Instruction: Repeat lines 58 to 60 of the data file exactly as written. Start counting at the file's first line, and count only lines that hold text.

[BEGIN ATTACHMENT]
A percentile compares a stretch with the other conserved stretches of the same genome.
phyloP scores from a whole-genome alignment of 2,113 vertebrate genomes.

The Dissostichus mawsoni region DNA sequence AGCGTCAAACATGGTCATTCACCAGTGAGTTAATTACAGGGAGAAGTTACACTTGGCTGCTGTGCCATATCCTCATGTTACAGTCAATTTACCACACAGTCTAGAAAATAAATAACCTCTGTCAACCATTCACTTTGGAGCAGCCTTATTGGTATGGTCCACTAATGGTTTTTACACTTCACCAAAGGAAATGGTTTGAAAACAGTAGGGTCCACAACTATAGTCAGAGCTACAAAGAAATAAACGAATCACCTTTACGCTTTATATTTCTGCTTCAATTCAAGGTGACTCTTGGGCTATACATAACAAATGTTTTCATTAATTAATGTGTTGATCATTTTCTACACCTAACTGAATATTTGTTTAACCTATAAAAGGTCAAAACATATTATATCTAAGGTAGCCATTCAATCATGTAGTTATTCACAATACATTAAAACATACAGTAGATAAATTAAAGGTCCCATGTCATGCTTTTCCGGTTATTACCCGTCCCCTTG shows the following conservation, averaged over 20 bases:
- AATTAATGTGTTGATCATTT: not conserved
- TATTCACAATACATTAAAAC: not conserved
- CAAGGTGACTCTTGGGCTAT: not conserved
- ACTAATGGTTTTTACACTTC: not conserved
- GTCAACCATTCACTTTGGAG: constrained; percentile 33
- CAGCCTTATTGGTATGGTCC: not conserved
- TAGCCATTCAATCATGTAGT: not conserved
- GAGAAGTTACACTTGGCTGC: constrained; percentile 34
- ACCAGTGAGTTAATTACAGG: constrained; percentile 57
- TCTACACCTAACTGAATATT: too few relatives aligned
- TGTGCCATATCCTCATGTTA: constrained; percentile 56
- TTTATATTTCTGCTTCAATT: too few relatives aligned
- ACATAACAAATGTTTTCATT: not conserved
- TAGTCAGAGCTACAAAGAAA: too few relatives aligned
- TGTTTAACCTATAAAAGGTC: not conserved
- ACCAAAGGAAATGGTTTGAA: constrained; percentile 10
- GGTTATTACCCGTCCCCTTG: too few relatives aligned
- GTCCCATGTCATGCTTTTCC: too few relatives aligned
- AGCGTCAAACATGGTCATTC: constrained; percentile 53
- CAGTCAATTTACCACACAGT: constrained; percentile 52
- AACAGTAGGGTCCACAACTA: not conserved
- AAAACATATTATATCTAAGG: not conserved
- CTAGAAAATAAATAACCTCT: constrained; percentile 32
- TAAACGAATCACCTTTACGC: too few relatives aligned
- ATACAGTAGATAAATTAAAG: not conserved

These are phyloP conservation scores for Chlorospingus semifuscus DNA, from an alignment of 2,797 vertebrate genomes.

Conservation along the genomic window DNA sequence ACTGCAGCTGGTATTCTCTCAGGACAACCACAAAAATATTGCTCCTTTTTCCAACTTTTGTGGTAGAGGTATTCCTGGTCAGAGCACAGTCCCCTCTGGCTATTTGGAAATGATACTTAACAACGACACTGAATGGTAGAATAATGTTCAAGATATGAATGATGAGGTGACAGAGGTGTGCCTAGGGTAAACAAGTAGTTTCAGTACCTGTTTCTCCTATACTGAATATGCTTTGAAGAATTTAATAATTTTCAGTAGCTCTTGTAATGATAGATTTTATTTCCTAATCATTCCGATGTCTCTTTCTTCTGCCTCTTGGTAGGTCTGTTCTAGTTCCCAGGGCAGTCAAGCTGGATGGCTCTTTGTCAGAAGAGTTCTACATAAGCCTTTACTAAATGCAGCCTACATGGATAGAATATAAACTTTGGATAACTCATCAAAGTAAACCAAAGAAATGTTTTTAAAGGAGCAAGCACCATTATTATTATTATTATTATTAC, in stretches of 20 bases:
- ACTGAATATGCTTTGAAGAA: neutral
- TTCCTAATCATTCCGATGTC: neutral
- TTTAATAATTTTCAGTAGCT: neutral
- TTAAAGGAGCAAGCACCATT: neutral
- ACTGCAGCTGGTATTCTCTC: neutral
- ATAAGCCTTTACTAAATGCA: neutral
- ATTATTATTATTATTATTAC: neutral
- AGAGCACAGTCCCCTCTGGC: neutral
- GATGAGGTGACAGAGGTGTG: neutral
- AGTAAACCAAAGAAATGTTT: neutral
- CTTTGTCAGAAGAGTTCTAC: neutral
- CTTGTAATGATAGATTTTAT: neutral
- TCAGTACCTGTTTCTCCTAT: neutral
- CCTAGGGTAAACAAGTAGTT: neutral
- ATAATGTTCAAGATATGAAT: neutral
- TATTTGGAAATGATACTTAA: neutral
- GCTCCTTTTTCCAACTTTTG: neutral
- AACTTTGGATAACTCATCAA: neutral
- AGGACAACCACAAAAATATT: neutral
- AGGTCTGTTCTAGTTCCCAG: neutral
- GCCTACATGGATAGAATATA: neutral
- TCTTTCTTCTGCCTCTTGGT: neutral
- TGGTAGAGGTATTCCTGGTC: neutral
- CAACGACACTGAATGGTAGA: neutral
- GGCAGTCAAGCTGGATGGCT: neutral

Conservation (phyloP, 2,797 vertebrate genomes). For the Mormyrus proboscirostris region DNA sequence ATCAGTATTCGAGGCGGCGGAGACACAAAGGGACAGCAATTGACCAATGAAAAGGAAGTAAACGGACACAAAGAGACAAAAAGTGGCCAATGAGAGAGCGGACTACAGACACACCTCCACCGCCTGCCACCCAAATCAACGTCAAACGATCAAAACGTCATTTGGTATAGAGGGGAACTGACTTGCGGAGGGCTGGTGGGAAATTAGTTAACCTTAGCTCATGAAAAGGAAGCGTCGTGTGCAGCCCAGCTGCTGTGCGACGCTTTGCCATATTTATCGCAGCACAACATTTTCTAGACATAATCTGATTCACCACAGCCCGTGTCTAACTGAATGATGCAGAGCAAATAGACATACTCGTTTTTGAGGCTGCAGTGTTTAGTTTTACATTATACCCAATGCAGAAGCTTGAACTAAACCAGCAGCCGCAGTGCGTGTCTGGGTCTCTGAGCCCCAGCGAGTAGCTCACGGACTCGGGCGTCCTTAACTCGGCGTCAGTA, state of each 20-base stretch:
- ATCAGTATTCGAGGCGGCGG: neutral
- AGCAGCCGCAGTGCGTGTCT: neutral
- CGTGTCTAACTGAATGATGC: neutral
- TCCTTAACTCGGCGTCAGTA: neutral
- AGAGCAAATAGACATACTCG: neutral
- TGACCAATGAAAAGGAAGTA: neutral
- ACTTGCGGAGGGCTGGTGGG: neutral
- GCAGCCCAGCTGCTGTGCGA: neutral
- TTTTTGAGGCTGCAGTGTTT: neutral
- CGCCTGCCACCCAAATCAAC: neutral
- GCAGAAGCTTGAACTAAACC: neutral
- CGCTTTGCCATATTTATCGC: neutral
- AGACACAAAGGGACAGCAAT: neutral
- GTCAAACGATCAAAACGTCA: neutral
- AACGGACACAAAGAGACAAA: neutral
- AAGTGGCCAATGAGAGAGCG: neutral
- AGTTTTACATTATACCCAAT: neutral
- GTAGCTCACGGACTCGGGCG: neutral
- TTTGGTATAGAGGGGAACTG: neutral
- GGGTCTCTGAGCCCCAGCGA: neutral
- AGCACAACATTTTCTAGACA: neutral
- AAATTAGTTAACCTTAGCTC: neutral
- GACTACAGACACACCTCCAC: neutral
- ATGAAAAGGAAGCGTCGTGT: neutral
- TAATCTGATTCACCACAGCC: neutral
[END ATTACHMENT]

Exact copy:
- AGCAGCCGCAGTGCGTGTCT: neutral
- CGTGTCTAACTGAATGATGC: neutral
- TCCTTAACTCGGCGTCAGTA: neutral